Hailing from Oklahoma City, Oklahoma, I had completed two years of college at Central State University in nearby Edmond, Oklahoma. My grades had slipped somewhat during my sophomore year as a result of too much partying after joining a fraternity (Alpha Tau Omega). The resulting elevation in draft status to 1A meant the possibility of the Army for two years. Since my brother had served on the Carrier Hornet in WWII, I knew I wanted to continue the Navy tradition and that the Army was definitely not in my plans. So, I joined the Navy with a four-year active duty status and a two-year inactive reserve status as my commitment.
Going into boot camp at the Naval Training Center in San Diego in July 1967, I was immediately separated from my hair and from the generation of young people who were beginning to value that long hair as a sign of rebellion from the older crew cut establishment. Fortunately, I started out life in the Navy as a Seaman (E-3). In our boot camp Company 400, under the supervision of Chief Boatswain's Mate Bill Cook, and because I had the second most number of years in college, I was made the Asst. Petty Officer First Class. As it turned out, a fraternity brother of mine (Phil Chapman) from Oklahoma University had four years of college and was made the Recruit Chief Petty Officer (RCPO), the highest ranking recruit in the company. This lasted about three weeks, when he screwed up something well enough that BMC Cook demoted him to my position as APO and promoted me to take his place as RCPO for the balance of our training. I felt bad for Phil, but was happy to take on the leadership role.
We had a pretty sharp honor company and I was extremely proud of their marching ability. I've lost all contact with those guys who shared my start in the Navy and hope that one day some of them stumble across this site and email me so that I can contact them.
Jim Goins was our company Honorman and Danny Boardman received the Academic Award. I received a Letter of Commendation as Outstanding Recruit.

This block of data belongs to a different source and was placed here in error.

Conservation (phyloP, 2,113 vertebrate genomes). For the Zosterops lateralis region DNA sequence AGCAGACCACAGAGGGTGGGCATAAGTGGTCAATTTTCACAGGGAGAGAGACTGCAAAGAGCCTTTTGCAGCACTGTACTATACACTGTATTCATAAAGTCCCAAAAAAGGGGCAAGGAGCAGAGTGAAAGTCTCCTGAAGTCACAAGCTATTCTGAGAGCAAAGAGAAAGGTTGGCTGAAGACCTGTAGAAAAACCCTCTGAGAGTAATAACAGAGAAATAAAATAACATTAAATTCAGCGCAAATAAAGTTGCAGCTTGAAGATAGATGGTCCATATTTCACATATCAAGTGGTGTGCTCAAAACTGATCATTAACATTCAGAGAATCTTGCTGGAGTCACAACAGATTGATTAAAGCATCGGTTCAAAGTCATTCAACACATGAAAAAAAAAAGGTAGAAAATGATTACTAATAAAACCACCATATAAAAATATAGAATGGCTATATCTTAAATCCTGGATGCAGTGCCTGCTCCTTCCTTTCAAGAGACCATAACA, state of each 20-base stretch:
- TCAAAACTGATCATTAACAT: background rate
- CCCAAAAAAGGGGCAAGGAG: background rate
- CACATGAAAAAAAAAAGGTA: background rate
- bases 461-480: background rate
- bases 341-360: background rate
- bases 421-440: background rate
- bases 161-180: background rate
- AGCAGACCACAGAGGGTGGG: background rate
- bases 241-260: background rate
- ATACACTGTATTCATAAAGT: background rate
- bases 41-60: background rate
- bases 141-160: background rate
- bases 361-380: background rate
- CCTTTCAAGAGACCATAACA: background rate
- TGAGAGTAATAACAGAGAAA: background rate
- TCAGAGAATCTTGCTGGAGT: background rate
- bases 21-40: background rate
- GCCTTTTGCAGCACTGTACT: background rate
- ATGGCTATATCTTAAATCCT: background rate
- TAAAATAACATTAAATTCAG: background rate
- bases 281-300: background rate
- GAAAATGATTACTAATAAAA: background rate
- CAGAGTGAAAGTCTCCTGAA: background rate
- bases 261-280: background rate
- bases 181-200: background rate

Naval Training Center:
While many went off to sea duty or to "A" schools after bootcamp, my first duty assignment was at the Naval Training Center in San Diego. My initial assignment was to report to the chow hall Chief Petty Officer. What a let down. Somebody was watching over me though, and for the second time that two years of college paid off. I got called to the base commander's office for an interview. The base was getting an Admiral for the first time in its history (it had always been a Captain's billet prior to 1967 as I understand it). An Admiral also drew a 1st class petty officer for a driver and a seaman for an office orderly. I was selected to fill the office orderly position. While most officers came and went, the continuity in the office was the secretary, Mizue (Mitzi) Himaka, a terrifically efficient lady.
My father had just passed away earlier that year and Rear Admiral Allen Bergner became a great father influence for me. I was proud to serve his tea, get him cigars (he chewed one brand and smoked another, Windsor Palmas, as I recall), and occasionally drive him to and from the various bases in the San Diego area when his driver was not available. Almost every Friday was Recruit Graduation and Review and we were continually hosting dignitaries from all over. Of the movie star set, Ray Bolger, the scarecrow in the Wizard of Oz, and Bob Hope were the most famous personalities to review the troops.
Also new that year was the Base Master Chief (Ed Pellam). He and I shared an office just to the left inside the main entrance to Base Command Center office building. He was a great guy and when I decided I wanted to volunteer for Vietnam (see Dedication), he was of tremendous help.
My year of duty ended with the Admiral in September 1968 and I was off to riverboat training at Mare Island in Vallejo, California.